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Breastfeeding in the workplace

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History was made in Federal Parliament recently when Australian Greens Senator Larissa Waters became the first woman to breastfeed in parliament. It’s a shame really, when something as natural as breastfeeding makes headlines across the world. But that is the state of play in 2017.

Unfortunately, this act of motherhood is often liable to stir up controversy whenever it is carried out in public, be that a workplace or at a café, for instance.

The benefits of accommodating breastfeeding at work

Many mothers successfully combine work and breastfeeding. Our work environment continues to change, and as many more women return to the work force, many workplaces now have greater awareness of the importance of individual family responsibilities, and include this in workplace policies. Legislation exists in most states to guarantee that no employer may discriminate against individuals with family responsibilities. Employers need to be aware of what obligations they have for woman wishing to continue breastfeeding while returning to work.

A progressive and we would add reasonable employer might think about going well beyond this though. It would certainly make the return to work easier at a time when it is difficult and may be appreciated with increased loyalty.

However, do warn others that the milk stored in those cute bottles is not for the tea and coffee!

Breastfeeding and the gender pay gap

A policy like this may also feed into reducing the gender pay gap. Despite there having been equal pay legislation for decades, females, in Australia are paid 23.1% less than their male counterparts, on average. To put that into dollar terms, men across all industries, on average earn $26,853 more than women every year.

The reasons for this are complex, but one of them could be described as the “motherhood penalty”. This means dealing with the challenges that a mother may face on their return to work after having a baby: the time away from the workplace (which may extend far beyond maternity leave), juggling childcare, and breast feeding, among others.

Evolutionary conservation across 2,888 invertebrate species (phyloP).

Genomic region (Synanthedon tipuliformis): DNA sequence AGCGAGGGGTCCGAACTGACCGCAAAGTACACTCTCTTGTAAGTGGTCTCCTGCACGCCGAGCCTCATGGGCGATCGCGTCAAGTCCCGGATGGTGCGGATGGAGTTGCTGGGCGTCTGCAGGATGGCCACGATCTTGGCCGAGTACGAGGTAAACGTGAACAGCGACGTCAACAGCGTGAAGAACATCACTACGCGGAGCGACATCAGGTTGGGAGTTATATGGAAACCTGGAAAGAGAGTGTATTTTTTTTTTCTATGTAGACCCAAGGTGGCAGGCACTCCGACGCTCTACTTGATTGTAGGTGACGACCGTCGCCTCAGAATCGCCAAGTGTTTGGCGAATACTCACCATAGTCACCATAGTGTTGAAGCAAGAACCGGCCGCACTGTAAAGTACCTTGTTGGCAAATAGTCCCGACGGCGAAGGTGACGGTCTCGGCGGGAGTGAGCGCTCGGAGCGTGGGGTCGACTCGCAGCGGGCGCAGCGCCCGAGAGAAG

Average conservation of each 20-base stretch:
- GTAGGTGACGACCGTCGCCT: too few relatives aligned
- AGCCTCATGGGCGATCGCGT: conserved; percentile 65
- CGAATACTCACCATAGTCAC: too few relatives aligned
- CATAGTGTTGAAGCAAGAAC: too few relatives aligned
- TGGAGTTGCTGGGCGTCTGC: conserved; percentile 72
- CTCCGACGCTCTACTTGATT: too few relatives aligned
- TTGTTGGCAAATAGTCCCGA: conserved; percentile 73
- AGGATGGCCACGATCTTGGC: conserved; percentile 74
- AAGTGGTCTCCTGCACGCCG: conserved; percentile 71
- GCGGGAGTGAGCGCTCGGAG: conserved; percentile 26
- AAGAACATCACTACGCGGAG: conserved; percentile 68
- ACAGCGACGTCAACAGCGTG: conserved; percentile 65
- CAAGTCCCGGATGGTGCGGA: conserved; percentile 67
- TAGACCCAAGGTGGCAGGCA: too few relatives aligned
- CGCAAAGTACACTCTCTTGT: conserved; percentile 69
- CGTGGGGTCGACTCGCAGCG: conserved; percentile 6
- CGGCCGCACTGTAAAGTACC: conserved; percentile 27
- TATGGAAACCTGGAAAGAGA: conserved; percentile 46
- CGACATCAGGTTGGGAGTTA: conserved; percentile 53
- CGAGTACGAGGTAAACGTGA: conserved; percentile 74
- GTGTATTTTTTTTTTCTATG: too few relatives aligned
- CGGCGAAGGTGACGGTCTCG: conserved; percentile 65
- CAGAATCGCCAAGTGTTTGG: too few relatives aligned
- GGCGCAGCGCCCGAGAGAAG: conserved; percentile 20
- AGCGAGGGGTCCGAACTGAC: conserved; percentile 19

The government has been bringing in more proactive measures to try and reduce the gender pay gap. The Equal Opportunity for Women in the Workplace Act 1999 (EOWW Act) has been replaced with the Workplace Gender Equality Act 2012 (WGE Act). All non-public sector employers with 100 or more employers in their corporate structure (relevant employers) are required to report to the Workplace Gender Equality Agency (WGEA) annually.

Policies that support breast feeding could be helpful in closing the gender pay gap and in showing that a company is taking the issue seriously.

If you need help implementing any similar policies please get in touch with The HR Dept.

Tough interviews

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Interviews. The word itself is enough to stress some of us out. They are the Vegemite of recruitment – some people love them and others can’t stand them!

It’s probably because everyone’s had, at one point, the interview where everything went well. The interview where you can say nothing wrong. Where you can leave with your head held high, knowing you’ve really sold yourself. And of course, everyone’s had the interview from hell. The one that you can’t reminisce about without cringing.

Many employers resent the amount of time that interviews take. Therefore, they do not make enough effort in the pre-interview stage, meaning they do not get the most out of them.

The interview scenarios

Unlike many aspects in recruiting, the interview scenario is subjective and dependent on the organisation running it.

If you attended interviews at five different companies, you may have five completely different experiences. They all varying upon, we believe, two factors: people and process.

As a business, if you make either of those negative, you could push talent away. Or even worse –  put your organisation in the firing line of a Fair Work claim.

The people matter

Let’s start with people. The approach and style of an interviewer can have a real impact on a person’s perspective of the organisation. First impressions count and interviewers all too often forget that they’re selling the opportunity to the candidate as much as it is the other way around.